Here’s what checking into a hotel is like in the age of Covid-19

Personal finance

The reception desk at luxury boutique property Diamond Mills Hotel & Tavern in Saugerties, New York, features sneeze guards. Guests and staff must wear face masks in public areas.

Gina Hornbeck/Diamond Mills Hotel & Tavern

Like most components of travel in the Covid-19 era, hotel check-in has changed — perhaps, in many ways, for good.

As accommodations in states with declining infection and hospitalization rates  start to reopen their doors to guests once again, hotel and resort owners, managers and staff are getting rid of some longtime perks and props while adding new safety measures.

At Diamond Mills Resort & Tavern, in Saugerties, New York, for example, registration starts even before arrival, with form-filling and credit-card authorization completed online. The first things guests arriving at the 30-unit luxury boutique property in the Hudson Valley 100 miles north of New York City will see are signs informing them that masks are required in all public areas.

Face coverings firmly in place, guests need only stop at reception to pick up a waiting room key — a disposable one, passed under a large plexiglass sneeze guard separating them from front-desk staff. They’re also given an information sheet explaining safety protocols enacted at the hotel, and there’s plenty of sanitizer gel on tap, too.

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Key in hand, guests at Diamond Mills will more than likely head straight to their room, as the small but well-appointed hotel lobby no longer boasts — for the time being — complimentary coffee, tea and fruit-infused water, nor the usual free morning continental breakfast and evening wine-and-cheese spread, to linger over. 

“We didn’t close the lobby completely, but there’s nothing really in there right now,” said Gina Hornbeck, hotel manager at Diamond Mills. “We’re a boutique hotel; you go in your room and lock your door.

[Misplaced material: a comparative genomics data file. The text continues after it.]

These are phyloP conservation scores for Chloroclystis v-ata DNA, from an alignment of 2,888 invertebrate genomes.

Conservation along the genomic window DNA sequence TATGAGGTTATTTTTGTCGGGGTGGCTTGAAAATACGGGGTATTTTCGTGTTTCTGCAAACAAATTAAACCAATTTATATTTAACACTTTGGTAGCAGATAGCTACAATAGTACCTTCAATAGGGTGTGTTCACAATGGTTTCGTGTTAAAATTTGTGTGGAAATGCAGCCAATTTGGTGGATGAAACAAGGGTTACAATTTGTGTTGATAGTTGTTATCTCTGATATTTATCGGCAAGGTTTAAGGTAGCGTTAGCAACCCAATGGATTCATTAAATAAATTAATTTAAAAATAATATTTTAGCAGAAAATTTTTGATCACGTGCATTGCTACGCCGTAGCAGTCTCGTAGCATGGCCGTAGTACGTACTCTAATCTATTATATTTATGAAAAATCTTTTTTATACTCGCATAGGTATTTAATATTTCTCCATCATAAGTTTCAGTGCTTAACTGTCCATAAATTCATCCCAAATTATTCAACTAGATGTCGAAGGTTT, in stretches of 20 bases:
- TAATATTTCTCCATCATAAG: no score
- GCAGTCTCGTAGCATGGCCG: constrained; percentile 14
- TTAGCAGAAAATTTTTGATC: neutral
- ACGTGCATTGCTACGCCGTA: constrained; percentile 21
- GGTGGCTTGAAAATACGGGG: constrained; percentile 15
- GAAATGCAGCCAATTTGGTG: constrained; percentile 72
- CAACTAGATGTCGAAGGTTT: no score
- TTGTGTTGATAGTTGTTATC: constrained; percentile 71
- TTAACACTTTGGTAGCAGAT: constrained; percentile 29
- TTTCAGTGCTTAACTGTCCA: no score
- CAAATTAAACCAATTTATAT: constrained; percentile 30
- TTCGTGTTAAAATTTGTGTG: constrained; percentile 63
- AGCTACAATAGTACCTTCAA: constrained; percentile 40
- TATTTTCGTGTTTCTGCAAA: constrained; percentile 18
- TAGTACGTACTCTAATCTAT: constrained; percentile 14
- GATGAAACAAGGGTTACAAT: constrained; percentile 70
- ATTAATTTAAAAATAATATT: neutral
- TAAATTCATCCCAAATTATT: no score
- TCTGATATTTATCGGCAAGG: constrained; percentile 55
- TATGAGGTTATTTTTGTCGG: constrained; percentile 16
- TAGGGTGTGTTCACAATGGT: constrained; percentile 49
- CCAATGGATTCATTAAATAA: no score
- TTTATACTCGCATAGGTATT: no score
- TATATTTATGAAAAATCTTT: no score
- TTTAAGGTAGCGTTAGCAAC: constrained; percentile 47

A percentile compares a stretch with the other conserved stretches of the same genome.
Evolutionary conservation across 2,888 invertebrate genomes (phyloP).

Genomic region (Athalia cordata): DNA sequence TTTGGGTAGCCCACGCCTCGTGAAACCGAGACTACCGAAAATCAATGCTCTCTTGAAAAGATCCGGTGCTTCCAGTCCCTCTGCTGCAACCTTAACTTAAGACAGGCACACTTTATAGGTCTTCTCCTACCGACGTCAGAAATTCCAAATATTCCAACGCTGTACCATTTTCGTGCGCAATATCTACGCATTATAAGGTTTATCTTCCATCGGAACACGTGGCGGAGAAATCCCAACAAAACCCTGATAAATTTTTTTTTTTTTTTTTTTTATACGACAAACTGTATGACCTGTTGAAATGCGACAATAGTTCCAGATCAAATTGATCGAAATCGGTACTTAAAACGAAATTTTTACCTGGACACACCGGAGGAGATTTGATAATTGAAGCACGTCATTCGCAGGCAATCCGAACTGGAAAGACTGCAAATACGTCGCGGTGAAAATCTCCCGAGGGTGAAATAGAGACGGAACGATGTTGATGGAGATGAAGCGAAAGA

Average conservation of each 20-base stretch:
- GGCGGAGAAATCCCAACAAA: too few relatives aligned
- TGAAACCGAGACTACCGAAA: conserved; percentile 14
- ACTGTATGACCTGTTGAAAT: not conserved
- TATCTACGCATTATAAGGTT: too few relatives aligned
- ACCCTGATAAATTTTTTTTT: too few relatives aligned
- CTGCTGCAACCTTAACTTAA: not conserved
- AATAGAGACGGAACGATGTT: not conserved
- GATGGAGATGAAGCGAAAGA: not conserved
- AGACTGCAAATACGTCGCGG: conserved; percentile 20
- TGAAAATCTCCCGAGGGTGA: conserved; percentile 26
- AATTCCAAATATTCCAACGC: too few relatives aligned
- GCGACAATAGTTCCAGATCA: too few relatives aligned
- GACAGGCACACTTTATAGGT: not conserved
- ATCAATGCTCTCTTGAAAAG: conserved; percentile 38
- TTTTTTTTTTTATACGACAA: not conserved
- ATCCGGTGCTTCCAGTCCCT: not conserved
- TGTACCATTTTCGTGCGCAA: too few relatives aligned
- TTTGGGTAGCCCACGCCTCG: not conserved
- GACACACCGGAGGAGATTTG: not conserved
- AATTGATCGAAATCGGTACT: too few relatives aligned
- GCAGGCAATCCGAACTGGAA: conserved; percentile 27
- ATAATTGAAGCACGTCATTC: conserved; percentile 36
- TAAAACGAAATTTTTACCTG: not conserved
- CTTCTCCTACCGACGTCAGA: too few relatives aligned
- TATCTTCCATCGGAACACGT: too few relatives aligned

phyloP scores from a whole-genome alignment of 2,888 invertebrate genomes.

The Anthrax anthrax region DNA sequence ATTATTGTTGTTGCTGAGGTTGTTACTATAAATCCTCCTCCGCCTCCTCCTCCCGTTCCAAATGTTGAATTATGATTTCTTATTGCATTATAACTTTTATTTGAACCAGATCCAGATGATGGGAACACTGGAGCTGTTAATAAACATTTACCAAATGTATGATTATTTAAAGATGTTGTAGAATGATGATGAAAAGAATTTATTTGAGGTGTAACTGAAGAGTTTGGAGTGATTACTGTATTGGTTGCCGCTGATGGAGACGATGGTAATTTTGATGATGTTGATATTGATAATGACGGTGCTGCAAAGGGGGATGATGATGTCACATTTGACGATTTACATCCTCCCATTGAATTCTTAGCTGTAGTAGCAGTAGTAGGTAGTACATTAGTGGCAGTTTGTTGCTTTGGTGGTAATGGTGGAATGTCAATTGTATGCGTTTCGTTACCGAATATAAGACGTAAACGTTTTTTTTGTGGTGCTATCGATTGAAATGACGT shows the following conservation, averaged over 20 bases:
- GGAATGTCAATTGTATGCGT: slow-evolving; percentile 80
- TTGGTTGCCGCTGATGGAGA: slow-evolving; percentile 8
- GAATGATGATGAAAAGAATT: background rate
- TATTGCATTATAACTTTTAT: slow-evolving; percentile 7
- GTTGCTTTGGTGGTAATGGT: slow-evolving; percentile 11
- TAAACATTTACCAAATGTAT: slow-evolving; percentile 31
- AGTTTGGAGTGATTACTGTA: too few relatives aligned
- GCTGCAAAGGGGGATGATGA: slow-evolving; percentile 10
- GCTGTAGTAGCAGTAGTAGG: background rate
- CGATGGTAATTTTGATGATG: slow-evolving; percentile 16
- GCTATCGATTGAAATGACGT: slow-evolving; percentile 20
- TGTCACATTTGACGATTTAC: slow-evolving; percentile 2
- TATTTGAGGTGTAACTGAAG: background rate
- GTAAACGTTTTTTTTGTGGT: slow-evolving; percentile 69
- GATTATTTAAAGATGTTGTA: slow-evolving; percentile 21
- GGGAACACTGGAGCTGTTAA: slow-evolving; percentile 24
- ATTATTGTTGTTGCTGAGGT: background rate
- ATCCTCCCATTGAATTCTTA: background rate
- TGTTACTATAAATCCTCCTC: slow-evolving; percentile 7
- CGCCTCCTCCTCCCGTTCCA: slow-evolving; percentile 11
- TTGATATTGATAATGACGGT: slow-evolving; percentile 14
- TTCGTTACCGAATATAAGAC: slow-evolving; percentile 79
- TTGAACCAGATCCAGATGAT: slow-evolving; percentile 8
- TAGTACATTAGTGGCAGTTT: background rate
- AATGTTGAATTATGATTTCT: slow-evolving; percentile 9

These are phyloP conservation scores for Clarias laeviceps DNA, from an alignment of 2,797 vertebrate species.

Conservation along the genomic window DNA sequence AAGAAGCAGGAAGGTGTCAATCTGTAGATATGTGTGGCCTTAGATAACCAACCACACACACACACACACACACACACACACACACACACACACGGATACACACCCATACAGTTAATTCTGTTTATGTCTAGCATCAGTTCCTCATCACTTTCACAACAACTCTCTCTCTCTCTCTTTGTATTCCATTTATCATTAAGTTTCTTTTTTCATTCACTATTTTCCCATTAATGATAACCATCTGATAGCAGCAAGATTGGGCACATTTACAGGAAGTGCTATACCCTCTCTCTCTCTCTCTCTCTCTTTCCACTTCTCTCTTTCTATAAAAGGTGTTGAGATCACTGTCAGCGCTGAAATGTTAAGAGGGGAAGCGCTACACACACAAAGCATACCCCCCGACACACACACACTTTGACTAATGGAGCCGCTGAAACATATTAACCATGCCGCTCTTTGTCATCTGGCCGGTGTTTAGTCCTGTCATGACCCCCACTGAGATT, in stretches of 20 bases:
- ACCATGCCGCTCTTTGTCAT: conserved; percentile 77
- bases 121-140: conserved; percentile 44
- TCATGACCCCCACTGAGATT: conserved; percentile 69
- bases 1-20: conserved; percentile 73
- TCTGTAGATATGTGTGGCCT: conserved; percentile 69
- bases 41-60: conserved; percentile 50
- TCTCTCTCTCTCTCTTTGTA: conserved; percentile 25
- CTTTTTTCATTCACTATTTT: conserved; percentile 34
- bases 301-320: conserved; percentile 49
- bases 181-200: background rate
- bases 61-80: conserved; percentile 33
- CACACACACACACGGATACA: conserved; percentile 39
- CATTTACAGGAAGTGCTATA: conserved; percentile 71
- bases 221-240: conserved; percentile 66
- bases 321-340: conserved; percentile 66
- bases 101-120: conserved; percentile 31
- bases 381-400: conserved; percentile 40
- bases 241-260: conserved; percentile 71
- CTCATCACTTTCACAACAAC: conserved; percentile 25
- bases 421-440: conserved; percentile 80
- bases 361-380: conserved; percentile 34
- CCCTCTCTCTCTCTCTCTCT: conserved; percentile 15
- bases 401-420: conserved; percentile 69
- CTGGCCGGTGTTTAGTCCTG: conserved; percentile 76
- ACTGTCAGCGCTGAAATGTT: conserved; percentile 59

“Still, we’re taking precautions [and] we do everything for guests’ protection,” she added. Thus, the gym is closed. The Tavern restaurant was open, however, during a recent Phase 2 stay for al fresco service by masked wait staff at socially distanced tables on the restaurant deck. (Now that Ulster County has entered New York State’s Phase 3, dining is also available inside — at 50% capacity.) On the menu: farm-to-table fare by chef Marcos Castro. 

In an era of Covid-19 safety concerns, safe room perks like unique views take on added value. A view of the Cantine Dam in Saugerties, New York, from a guestroom balcony at the Diamond Mills Hotel & Tavern.

Kenneth Kiesnoski

Size matters when it comes to guest comfort levels with possible exposure to pathogens in public places, observed Brian Kelly, founder and CEO of travel website The Points Guy. Thus, smaller properties like Diamond Mills may be better situated than large hotel and resort chain outlets, at least in the short term.

“While Covid-19 certainly can live on surfaces, it’s more about being on the same elevator with other people and getting sneezed on than it is about the virus lurking on a TV remote control,” he said. “Who wants to stay on the 50th floor of a big hotel if you can’t ride in the elevator with anyone else?

“What are you going to do, wait an hour to go down for dinner?” Kelly added. “That would drive me crazy.”

Guests at hotels need to recognize that, as with flying, they’re not going to be getting the full experience.

Brian Kelly

CEO of The Points Guy

Diamond Mills — a short two-hour drive from Manhattan, as road trips increase in popularity this summer — had eight bookings the weekend of June 20-21, which Hornbeck described as “a good amount,” given the property was shuttered for all of April and practically empty most of May.

The hotel normally does a bustling business with not only road trippers but skiers and attendees at special events such as weddings and the annual HITS Saugerties Series horse show. While it was closed, Diamond Mills focused on property cleaning and upgrades, as well as preparing and donating up to 5,000 meals a week to local charities and hospitals.